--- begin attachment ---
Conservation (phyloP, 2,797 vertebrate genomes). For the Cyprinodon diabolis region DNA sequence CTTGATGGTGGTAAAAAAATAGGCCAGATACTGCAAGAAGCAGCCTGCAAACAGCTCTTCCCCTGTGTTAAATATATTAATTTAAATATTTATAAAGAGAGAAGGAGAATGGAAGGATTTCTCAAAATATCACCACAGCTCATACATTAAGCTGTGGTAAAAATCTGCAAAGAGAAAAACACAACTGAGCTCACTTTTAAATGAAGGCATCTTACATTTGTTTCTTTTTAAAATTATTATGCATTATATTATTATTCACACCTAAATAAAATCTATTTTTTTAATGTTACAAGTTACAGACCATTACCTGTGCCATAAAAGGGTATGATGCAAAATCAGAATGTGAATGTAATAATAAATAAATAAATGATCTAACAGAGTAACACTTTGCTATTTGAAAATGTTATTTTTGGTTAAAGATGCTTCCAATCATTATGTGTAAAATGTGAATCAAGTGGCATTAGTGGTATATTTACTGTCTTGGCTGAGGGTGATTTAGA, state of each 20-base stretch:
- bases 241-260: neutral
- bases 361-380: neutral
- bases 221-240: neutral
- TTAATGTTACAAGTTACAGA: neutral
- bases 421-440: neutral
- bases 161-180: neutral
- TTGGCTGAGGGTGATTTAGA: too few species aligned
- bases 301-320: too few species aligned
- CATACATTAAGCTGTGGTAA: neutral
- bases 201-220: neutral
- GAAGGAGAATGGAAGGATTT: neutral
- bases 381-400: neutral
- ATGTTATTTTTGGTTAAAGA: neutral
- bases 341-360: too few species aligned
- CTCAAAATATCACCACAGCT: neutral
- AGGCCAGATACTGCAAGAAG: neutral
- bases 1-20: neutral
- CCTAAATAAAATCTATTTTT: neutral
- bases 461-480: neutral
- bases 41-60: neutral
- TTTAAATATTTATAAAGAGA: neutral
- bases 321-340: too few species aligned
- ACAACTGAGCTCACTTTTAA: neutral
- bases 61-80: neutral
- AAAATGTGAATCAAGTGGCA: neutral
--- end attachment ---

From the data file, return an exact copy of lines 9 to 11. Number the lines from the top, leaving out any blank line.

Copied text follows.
- bases 301-320: too few species aligned
- CATACATTAAGCTGTGGTAA: neutral
- bases 201-220: neutral